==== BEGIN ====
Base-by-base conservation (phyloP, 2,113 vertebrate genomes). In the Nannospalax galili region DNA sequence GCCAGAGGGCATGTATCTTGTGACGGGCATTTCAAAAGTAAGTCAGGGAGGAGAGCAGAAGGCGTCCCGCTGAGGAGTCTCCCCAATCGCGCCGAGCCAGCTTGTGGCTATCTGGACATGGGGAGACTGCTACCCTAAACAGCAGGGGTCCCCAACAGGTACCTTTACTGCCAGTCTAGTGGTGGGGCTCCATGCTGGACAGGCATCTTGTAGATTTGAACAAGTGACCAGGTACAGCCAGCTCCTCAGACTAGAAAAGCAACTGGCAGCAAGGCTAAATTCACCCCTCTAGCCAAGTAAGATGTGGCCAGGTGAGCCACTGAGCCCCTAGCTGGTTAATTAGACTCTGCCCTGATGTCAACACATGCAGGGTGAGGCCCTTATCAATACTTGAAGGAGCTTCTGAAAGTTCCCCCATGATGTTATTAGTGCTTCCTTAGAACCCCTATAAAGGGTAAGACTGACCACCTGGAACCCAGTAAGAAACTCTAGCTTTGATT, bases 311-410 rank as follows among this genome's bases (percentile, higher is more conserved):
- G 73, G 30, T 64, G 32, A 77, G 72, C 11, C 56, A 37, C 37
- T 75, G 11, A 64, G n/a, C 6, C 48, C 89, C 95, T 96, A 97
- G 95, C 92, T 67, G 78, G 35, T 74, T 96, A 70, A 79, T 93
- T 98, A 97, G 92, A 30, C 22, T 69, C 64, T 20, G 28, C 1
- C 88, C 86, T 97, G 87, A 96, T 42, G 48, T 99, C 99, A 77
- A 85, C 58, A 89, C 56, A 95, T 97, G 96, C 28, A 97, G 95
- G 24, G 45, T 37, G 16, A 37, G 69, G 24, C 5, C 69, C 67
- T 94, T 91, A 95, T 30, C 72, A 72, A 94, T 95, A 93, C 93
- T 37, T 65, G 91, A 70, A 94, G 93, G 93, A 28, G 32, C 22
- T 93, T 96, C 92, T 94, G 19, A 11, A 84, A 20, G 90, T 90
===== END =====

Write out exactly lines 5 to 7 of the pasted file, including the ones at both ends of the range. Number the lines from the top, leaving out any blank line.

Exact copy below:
- T 98, A 97, G 92, A 30, C 22, T 69, C 64, T 20, G 28, C 1
- C 88, C 86, T 97, G 87, A 96, T 42, G 48, T 99, C 99, A 77
- A 85, C 58, A 89, C 56, A 95, T 97, G 96, C 28, A 97, G 95